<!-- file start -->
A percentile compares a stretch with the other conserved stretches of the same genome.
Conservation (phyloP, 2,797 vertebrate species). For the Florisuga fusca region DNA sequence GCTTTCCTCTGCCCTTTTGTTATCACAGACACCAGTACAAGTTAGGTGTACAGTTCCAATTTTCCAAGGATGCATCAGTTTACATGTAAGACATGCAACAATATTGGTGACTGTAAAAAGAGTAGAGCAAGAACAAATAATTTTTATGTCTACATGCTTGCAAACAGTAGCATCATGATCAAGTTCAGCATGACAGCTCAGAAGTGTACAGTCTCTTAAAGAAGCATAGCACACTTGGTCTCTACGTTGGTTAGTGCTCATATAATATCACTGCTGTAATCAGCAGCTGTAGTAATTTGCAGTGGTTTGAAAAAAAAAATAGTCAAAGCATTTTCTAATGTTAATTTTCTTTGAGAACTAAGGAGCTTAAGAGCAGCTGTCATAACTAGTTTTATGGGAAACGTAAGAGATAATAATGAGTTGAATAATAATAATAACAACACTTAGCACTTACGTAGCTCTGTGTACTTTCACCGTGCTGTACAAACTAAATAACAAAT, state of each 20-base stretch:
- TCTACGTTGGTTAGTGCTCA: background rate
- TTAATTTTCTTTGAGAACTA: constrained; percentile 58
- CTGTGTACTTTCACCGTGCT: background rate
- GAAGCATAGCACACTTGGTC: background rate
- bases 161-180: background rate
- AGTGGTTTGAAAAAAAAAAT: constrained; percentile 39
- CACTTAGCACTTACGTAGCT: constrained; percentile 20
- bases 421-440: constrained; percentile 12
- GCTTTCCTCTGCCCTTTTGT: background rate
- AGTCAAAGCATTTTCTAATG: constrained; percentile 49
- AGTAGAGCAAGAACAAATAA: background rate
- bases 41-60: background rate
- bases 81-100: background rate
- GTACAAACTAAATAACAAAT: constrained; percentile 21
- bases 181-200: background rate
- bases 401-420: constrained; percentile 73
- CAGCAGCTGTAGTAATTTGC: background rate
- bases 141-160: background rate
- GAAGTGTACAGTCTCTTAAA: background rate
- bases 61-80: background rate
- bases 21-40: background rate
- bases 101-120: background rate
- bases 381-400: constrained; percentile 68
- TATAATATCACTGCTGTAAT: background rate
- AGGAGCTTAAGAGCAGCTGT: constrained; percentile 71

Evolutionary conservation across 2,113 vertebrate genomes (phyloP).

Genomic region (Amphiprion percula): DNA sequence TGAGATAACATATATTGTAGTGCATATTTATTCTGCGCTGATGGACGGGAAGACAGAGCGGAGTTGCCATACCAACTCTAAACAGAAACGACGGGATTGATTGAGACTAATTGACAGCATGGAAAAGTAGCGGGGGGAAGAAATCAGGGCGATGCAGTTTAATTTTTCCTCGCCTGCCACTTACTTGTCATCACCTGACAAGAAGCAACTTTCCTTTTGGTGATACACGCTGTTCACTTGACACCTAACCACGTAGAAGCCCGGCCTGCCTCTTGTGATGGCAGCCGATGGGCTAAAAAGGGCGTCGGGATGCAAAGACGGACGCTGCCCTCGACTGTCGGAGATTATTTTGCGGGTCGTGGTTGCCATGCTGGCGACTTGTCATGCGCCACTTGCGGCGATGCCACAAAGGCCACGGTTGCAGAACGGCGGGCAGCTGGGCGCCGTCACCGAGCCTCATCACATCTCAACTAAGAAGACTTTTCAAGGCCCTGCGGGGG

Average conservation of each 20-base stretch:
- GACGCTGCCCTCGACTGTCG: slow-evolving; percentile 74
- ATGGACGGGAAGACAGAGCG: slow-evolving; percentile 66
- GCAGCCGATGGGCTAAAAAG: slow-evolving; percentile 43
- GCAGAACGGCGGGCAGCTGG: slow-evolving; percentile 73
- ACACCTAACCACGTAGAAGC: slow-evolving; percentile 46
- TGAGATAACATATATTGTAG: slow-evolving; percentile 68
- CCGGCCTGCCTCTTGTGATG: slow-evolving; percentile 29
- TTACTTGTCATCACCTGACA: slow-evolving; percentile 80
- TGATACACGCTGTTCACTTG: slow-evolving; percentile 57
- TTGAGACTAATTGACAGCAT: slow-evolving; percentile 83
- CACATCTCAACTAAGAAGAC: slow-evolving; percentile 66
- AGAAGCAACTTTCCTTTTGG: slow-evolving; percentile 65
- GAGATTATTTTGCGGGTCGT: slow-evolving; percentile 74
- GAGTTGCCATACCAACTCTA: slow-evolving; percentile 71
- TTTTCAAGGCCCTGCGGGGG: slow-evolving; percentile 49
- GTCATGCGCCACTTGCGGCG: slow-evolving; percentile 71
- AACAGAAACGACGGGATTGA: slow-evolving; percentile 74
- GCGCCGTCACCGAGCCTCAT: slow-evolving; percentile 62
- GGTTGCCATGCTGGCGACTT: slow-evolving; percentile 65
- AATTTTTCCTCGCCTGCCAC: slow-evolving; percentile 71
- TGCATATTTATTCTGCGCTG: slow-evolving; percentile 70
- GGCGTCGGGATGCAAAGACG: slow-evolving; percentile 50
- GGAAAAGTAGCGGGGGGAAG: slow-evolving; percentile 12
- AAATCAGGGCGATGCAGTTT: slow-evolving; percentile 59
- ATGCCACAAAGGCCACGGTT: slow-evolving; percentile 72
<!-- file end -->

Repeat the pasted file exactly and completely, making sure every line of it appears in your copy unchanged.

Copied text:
A percentile compares a stretch with the other conserved stretches of the same genome.
Conservation (phyloP, 2,797 vertebrate species). For the Florisuga fusca region DNA sequence GCTTTCCTCTGCCCTTTTGTTATCACAGACACCAGTACAAGTTAGGTGTACAGTTCCAATTTTCCAAGGATGCATCAGTTTACATGTAAGACATGCAACAATATTGGTGACTGTAAAAAGAGTAGAGCAAGAACAAATAATTTTTATGTCTACATGCTTGCAAACAGTAGCATCATGATCAAGTTCAGCATGACAGCTCAGAAGTGTACAGTCTCTTAAAGAAGCATAGCACACTTGGTCTCTACGTTGGTTAGTGCTCATATAATATCACTGCTGTAATCAGCAGCTGTAGTAATTTGCAGTGGTTTGAAAAAAAAAATAGTCAAAGCATTTTCTAATGTTAATTTTCTTTGAGAACTAAGGAGCTTAAGAGCAGCTGTCATAACTAGTTTTATGGGAAACGTAAGAGATAATAATGAGTTGAATAATAATAATAACAACACTTAGCACTTACGTAGCTCTGTGTACTTTCACCGTGCTGTACAAACTAAATAACAAAT, state of each 20-base stretch:
- TCTACGTTGGTTAGTGCTCA: background rate
- TTAATTTTCTTTGAGAACTA: constrained; percentile 58
- CTGTGTACTTTCACCGTGCT: background rate
- GAAGCATAGCACACTTGGTC: background rate
- bases 161-180: background rate
- AGTGGTTTGAAAAAAAAAAT: constrained; percentile 39
- CACTTAGCACTTACGTAGCT: constrained; percentile 20
- bases 421-440: constrained; percentile 12
- GCTTTCCTCTGCCCTTTTGT: background rate
- AGTCAAAGCATTTTCTAATG: constrained; percentile 49
- AGTAGAGCAAGAACAAATAA: background rate
- bases 41-60: background rate
- bases 81-100: background rate
- GTACAAACTAAATAACAAAT: constrained; percentile 21
- bases 181-200: background rate
- bases 401-420: constrained; percentile 73
- CAGCAGCTGTAGTAATTTGC: background rate
- bases 141-160: background rate
- GAAGTGTACAGTCTCTTAAA: background rate
- bases 61-80: background rate
- bases 21-40: background rate
- bases 101-120: background rate
- bases 381-400: constrained; percentile 68
- TATAATATCACTGCTGTAAT: background rate
- AGGAGCTTAAGAGCAGCTGT: constrained; percentile 71

Evolutionary conservation across 2,113 vertebrate genomes (phyloP).

Genomic region (Amphiprion percula): DNA sequence TGAGATAACATATATTGTAGTGCATATTTATTCTGCGCTGATGGACGGGAAGACAGAGCGGAGTTGCCATACCAACTCTAAACAGAAACGACGGGATTGATTGAGACTAATTGACAGCATGGAAAAGTAGCGGGGGGAAGAAATCAGGGCGATGCAGTTTAATTTTTCCTCGCCTGCCACTTACTTGTCATCACCTGACAAGAAGCAACTTTCCTTTTGGTGATACACGCTGTTCACTTGACACCTAACCACGTAGAAGCCCGGCCTGCCTCTTGTGATGGCAGCCGATGGGCTAAAAAGGGCGTCGGGATGCAAAGACGGACGCTGCCCTCGACTGTCGGAGATTATTTTGCGGGTCGTGGTTGCCATGCTGGCGACTTGTCATGCGCCACTTGCGGCGATGCCACAAAGGCCACGGTTGCAGAACGGCGGGCAGCTGGGCGCCGTCACCGAGCCTCATCACATCTCAACTAAGAAGACTTTTCAAGGCCCTGCGGGGG

Average conservation of each 20-base stretch:
- GACGCTGCCCTCGACTGTCG: slow-evolving; percentile 74
- ATGGACGGGAAGACAGAGCG: slow-evolving; percentile 66
- GCAGCCGATGGGCTAAAAAG: slow-evolving; percentile 43
- GCAGAACGGCGGGCAGCTGG: slow-evolving; percentile 73
- ACACCTAACCACGTAGAAGC: slow-evolving; percentile 46
- TGAGATAACATATATTGTAG: slow-evolving; percentile 68
- CCGGCCTGCCTCTTGTGATG: slow-evolving; percentile 29
- TTACTTGTCATCACCTGACA: slow-evolving; percentile 80
- TGATACACGCTGTTCACTTG: slow-evolving; percentile 57
- TTGAGACTAATTGACAGCAT: slow-evolving; percentile 83
- CACATCTCAACTAAGAAGAC: slow-evolving; percentile 66
- AGAAGCAACTTTCCTTTTGG: slow-evolving; percentile 65
- GAGATTATTTTGCGGGTCGT: slow-evolving; percentile 74
- GAGTTGCCATACCAACTCTA: slow-evolving; percentile 71
- TTTTCAAGGCCCTGCGGGGG: slow-evolving; percentile 49
- GTCATGCGCCACTTGCGGCG: slow-evolving; percentile 71
- AACAGAAACGACGGGATTGA: slow-evolving; percentile 74
- GCGCCGTCACCGAGCCTCAT: slow-evolving; percentile 62
- GGTTGCCATGCTGGCGACTT: slow-evolving; percentile 65
- AATTTTTCCTCGCCTGCCAC: slow-evolving; percentile 71
- TGCATATTTATTCTGCGCTG: slow-evolving; percentile 70
- GGCGTCGGGATGCAAAGACG: slow-evolving; percentile 50
- GGAAAAGTAGCGGGGGGAAG: slow-evolving; percentile 12
- AAATCAGGGCGATGCAGTTT: slow-evolving; percentile 59
- ATGCCACAAAGGCCACGGTT: slow-evolving; percentile 72